Music festival reviews
Willoughby Thom | Tuesday, January 21, 2020
As awards season is in full swing, every music festival line-up is also being released. Waiting for festival line-ups to be released is often more nerve-wracking than seeing the same predicted film win every award.
Festival line-up release dates are all over the place, adding to a festival-goer’s anxiety. There is no rhyme or reason. It is almost as if the festival coordinators, like Live Nation or Goldenvoice, get distracted and frantically post the line-ups on social media because they suddenly realized they need to sell tickets. However, the release dates of the line-ups are beside the point. The anticipation leading up to the reveal is something that is exciting, and anxiety-driving, for most music lovers.
For weeks predictions are made. One can compare their favorite band’s touring schedule with the festival they wish to attend and pray no conflicting dates stand out. Reddit is perused to see if there have been any leaks and then, finally, all one can do is just wait.
So far, there have been a number of festival line-ups released, notably Coachella, Bonnaroo, Shaky Knees and Bottle Rock, and all of such have been largely disappointing. The two that really stand out, however, are the Coachella and Bonnaroo line-ups.
Let us first take a look at Coachella. In recent years, Coachella hasn’t been a “music festival” in the proper sense of the word. It has become a place for celebrities to be seen rather than for music, but this year is particularly interesting.
Since Coachella’s birth in 1999, rock groups and a smattering of pop and rap artists have headlined with a slight decline in rock groups doing so beginning in 2009.
The most noteworthy headliner of 2020’s Coachella is, oddly enough, Rage Against the Machine. Rage has taken a break from live performance since 2011, and, only last year, they announced their intentions to go back on tour and headline the first day of Coachella. This is all very exciting news, but will Rage be received positively at a festival that has become known for its prominent “influencer” celebrity scene and EDM flavor?
Rage Against the Machine played at Coachella in 1999 and 2007 prior to the festival’s shift in their genre inclinations. Interestingly, when Rage announced their reunion in 2007, they immediately played Coachella and are now doing the same with their 2020 reunion.
The group’s anti-establishment, anti-authoritarian and revolutionary views conflict with the highly commercialized and mainstream rebranding of this festival. Rage will most likely draw in a new “crowd” of people, extremely different in political and social views of a normal Coachella goer. Their debut performance after their seven-year split in 2007 was before the multi-million-dollar festival became scene driven rather than music-driven. This begs the question will this year’s Coachella be well-received by the molly-tripping adolescents in flower crowns?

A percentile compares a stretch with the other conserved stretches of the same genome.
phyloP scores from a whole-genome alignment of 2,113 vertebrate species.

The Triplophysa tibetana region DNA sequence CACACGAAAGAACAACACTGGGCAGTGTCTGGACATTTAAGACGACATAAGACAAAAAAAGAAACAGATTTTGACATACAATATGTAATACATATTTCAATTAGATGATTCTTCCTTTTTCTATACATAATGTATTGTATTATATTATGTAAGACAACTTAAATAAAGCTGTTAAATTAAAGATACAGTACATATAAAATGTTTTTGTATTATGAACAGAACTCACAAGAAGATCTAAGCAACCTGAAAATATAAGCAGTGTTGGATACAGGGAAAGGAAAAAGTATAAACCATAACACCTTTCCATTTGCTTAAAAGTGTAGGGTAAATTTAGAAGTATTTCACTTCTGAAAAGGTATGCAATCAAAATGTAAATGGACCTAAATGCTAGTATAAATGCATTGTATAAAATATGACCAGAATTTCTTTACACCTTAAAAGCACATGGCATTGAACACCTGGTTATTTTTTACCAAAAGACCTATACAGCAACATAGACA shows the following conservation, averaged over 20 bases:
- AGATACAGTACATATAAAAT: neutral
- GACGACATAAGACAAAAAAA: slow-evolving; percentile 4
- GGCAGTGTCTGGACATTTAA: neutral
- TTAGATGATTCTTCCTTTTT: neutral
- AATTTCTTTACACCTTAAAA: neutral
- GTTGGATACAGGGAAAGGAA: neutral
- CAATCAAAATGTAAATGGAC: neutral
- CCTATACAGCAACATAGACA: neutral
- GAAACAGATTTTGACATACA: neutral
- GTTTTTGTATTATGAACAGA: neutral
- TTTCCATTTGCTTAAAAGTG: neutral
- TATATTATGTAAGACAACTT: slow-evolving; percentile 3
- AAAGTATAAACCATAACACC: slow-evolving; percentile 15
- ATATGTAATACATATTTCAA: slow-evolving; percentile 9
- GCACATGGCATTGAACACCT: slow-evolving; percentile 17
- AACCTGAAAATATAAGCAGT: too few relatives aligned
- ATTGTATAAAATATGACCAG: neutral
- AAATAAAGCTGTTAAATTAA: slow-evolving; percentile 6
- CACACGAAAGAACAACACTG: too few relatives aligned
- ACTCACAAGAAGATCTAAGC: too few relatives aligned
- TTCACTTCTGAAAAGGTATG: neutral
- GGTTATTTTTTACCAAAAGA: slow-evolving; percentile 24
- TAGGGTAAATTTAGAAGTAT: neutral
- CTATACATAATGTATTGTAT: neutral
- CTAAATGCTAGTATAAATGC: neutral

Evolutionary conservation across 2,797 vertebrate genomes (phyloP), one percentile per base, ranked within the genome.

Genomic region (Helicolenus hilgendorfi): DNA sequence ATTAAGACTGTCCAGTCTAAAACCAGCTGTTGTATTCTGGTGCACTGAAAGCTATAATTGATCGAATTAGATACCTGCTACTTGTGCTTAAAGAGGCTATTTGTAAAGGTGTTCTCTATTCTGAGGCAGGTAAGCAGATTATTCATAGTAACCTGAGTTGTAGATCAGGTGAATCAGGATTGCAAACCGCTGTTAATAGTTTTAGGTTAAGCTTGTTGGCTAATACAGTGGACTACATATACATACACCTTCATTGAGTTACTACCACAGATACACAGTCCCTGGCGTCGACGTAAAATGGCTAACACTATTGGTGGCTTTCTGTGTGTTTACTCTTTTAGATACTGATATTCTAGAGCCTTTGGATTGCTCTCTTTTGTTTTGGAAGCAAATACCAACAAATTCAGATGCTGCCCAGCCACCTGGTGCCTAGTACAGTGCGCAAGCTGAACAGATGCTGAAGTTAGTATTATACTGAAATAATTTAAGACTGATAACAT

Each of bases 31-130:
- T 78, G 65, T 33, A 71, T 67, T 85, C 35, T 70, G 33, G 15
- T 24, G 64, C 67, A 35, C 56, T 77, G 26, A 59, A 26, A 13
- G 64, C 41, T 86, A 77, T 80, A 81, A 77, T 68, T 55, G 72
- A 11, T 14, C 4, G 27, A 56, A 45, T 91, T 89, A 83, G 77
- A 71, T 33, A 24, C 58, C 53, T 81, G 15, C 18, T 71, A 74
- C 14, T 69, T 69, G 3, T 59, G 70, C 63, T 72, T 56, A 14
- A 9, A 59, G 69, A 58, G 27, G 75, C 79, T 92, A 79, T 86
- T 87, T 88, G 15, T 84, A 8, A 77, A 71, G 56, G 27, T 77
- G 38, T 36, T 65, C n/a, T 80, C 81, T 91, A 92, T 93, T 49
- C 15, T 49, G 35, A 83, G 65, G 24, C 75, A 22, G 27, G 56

Bonnaroo, on the other hand, is forcing us to ask another question — what qualifies a group or individual to headline a major festival?
There are no set guidelines for deciding such. Obviously the act needs to be well-known and high on the charts, but should that same band or artist have a thorough discography before seen as a headliner? The reason for this question is that one of Bonnaroo’s 2020 headliners, Lizzo, has only released one album, along with a number of singles and EPs. Lizzo is an extremely talented artist, but does she possess enough content to fill a two-hour headlining spot when her normal shows are only about an hour long?
The question of who can headline a festival is also at play with the Mad Cool festival in Spain where Billie Eilish is listed before The Killers on the bill. The Killers have been active for 19 years and have released five albums, whereas Billie has been active for four years and has only released one studio album. Yet, she is seen as more important than a band that has been around for almost five times longer than she has.
It seems to all be a social and economic game. Festivals have become events people go to be seen rather than to hear the music. Of course, purists still exist who attend simply to listen to good music, but the majority has fallen victim to the social panopticon.